Spread your risk, invest like a professional. Investment trusts give your greater reach and focus.
Many seasoned City professionals will expound the virtues of closed-ended investment trusts over their open-ended investment company (OEIC) counterparts. Investment trusts highlight lower fees, increased diversification and significantly better investment returns over the longer term.
Investment trusts also known as investment companies, allow investors to spread risk and access opportunities that would be unavailable to private investors through a direct route. Like OIECS or Unit Trusts, investors benefit from economies of scale within the fund and of course the specialist expertise of the fund manager.
However, investment trust managers do not have the concern or pressure of having to maintain liquidity or selling pressure if participating investors choose to withdraw their funds. This is especially relevant if panicked investors choose to sell in a rapidly deteriorating market. OIEC fund managers can be forced to sell their best most liquid holdings in order to meet redemptions, further potentially impacting performance.
Closed ended structures allow greater scope to invest in real assets, that are essentially illiquid and demand a long-term commitment in order to exact the very best returns.
Although some OIEC’s do invest in physical property, they are notorious for closing their doors on investors when there is increased selling pressure. This can effectively lock or gate investors into a falling asset as the manager struggles to find liquidity in the underlying assets.
Since the banking crisis, private equity has played an increasingly important role in corporate funding and consequently has shared significant benefits. Specialist investment trusts provide the means for private investors to participate in this area of investment. Due to the nature of these investments they are essentially unsuited to an OEIC structure.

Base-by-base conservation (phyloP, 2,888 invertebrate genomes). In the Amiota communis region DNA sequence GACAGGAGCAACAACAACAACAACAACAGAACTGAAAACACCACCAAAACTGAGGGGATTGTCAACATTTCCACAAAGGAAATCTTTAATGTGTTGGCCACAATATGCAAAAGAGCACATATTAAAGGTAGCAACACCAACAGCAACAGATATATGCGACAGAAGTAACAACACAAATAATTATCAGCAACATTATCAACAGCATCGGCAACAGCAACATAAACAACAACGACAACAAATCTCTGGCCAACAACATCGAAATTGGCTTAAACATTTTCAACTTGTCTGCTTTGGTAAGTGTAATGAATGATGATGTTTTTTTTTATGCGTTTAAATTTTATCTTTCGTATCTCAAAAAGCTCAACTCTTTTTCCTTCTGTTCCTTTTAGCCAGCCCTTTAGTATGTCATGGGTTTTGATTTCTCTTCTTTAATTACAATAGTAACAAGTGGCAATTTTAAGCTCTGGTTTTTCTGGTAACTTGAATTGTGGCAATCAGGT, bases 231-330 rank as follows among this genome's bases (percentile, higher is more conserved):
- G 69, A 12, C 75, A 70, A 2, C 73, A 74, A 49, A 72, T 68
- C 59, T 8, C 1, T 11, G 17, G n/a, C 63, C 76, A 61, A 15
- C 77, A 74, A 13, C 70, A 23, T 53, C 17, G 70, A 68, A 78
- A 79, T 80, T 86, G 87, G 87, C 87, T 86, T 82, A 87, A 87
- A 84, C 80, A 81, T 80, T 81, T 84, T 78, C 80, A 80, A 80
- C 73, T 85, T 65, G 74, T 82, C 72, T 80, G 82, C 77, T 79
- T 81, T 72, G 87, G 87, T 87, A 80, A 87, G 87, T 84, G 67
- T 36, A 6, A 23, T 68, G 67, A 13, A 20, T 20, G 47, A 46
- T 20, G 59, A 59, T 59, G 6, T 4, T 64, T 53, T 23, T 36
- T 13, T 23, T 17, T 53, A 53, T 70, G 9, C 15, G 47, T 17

The benefits of Investment Trusts
The long-term performance of investment trusts is significantly aided by the fact that the investment managers do not need to hold excessive cash balances or sell assets in order to accommodate redemptions as do their open-ended investment company (OEIC) counterparts.
Being ‘closed-ended’, managers can invest in less liquid assets such as private equity, infrastructure and specialist commercial property, therefore a longer-term plan can be engaged. This process can bring greater diversification to the strategy resulting in better long-term returns and more varied sources of income.
Another advantage of investment trusts is the ability not only to diversify sources of income, but manage cash flows. Reserves can be made in good years in order to maintain income levels in more difficult periods.
Investment trusts also have the option to borrow up to a certain percentage of the underlying portfolio. This can potentially amplify the returns if the environment is favourable and the opportunity appropriate. There are strict rules in place to limit this process in order to avoid magnifying the potential risk.
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Proof is in Performance
Analysis conducted by Winterflood Securities in late 2017 demonstrated that investment trusts beat open-ended funds around 80% of the time. A comparison table of 45 investment trusts with a five-year track record shows that 35 (or 78%) achieved better net asset value (NAV) returns and 36 (or 80%) delivered higher shareholder returns than their open-ended investment company equivalent.
Over a five-year period to the end of 2017, investment trusts on average annual outperformance was 1% for NAV and 2% for share price gains.
We are not stock brokers so we do not research or analyse individual company shares. We therefore do not offer individual stock based portfolios. We are asset allocators, market monitors and tactical traders.
Chief Investment Officer